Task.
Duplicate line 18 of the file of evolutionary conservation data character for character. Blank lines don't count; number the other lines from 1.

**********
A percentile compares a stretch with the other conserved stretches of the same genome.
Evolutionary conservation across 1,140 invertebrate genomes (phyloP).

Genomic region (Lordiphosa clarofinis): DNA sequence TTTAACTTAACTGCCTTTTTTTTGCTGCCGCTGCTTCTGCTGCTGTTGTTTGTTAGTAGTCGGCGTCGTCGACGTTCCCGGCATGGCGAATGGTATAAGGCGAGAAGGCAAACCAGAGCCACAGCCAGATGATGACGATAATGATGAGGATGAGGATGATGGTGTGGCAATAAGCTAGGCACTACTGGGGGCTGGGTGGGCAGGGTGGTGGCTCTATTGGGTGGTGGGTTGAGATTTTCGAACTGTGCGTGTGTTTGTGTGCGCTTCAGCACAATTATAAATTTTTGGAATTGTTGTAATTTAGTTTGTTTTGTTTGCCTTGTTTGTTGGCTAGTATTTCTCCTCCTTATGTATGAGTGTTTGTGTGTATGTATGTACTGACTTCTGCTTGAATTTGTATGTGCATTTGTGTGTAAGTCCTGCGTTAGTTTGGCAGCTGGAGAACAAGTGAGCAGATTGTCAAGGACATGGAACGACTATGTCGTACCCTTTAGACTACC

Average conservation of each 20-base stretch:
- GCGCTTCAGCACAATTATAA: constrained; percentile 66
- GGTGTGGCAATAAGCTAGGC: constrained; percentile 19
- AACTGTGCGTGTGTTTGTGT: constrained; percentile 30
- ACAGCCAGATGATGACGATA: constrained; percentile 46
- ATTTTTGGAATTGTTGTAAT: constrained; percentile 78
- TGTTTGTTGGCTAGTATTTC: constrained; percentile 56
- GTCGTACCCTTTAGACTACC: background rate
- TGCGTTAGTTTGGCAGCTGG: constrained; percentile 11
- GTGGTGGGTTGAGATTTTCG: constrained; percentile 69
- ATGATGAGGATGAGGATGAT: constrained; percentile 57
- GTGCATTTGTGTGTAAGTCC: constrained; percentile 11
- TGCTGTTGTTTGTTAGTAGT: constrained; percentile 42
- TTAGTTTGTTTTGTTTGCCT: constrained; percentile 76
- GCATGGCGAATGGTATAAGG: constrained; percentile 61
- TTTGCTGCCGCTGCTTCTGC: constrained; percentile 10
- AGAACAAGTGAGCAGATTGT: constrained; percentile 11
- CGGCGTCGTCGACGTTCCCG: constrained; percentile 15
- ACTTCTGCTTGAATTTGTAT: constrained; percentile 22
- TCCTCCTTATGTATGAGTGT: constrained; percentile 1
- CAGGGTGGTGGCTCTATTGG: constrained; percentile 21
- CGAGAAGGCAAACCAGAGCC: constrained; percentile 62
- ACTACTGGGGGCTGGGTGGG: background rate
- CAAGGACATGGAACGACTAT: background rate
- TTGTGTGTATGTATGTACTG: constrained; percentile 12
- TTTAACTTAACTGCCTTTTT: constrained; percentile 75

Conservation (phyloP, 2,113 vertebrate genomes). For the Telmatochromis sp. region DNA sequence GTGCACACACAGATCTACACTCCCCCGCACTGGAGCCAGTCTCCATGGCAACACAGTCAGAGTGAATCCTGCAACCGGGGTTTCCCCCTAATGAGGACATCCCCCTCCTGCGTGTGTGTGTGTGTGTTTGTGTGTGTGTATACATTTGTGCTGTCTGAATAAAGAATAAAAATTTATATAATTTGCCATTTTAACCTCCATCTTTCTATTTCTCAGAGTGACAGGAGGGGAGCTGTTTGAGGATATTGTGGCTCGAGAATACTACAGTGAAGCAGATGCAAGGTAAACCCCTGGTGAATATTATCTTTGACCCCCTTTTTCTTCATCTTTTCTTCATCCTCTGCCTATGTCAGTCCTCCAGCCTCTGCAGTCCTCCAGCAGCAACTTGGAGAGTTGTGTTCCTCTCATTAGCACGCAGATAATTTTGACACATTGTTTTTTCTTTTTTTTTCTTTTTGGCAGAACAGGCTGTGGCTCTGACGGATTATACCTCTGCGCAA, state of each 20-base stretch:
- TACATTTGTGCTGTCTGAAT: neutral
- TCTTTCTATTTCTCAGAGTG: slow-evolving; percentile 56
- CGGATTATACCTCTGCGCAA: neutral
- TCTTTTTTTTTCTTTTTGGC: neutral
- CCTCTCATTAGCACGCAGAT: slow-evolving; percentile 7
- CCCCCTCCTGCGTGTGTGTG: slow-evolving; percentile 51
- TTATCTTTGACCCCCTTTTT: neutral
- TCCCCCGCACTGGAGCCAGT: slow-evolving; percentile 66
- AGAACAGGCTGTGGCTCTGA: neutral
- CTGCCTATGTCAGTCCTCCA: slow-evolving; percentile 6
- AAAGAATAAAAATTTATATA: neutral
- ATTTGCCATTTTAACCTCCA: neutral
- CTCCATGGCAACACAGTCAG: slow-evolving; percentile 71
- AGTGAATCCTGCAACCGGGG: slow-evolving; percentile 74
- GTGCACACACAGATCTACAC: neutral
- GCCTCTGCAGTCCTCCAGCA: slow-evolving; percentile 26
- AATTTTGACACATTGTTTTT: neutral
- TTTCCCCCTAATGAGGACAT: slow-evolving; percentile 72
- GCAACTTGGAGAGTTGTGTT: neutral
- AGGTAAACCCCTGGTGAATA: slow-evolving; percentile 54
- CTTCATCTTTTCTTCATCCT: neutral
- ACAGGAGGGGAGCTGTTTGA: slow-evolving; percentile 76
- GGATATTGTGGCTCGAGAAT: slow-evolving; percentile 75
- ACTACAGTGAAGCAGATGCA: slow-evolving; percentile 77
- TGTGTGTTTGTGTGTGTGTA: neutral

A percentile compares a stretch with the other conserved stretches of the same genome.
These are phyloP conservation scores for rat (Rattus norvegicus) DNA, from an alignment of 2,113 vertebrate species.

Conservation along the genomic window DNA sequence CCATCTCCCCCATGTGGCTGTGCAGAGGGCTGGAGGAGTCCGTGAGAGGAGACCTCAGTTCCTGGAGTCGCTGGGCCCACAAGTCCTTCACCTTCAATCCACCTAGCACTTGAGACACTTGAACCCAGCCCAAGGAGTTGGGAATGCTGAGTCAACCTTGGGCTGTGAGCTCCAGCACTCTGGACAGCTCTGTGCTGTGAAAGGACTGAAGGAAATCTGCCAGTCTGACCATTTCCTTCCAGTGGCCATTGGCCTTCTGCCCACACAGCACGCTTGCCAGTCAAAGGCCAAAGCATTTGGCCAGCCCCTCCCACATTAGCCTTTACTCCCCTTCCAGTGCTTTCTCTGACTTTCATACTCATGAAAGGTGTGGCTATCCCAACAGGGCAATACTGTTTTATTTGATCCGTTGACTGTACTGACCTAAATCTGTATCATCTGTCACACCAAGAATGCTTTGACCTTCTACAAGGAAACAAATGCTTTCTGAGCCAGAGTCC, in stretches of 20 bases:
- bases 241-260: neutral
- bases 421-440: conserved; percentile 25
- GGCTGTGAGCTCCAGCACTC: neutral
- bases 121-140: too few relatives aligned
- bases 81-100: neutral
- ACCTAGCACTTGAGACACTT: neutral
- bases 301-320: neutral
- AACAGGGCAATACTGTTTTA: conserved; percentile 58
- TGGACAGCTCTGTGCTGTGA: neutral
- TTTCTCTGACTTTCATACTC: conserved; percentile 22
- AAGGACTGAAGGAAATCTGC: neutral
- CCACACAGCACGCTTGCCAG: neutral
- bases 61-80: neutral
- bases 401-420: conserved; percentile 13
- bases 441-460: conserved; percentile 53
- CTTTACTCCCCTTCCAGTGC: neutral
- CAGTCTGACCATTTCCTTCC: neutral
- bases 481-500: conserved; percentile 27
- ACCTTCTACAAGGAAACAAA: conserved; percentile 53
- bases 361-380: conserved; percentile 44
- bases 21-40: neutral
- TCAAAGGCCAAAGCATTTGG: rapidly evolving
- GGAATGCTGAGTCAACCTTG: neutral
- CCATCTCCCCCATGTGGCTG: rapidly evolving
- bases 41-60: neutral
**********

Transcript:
- GCATGGCGAATGGTATAAGG: constrained; percentile 61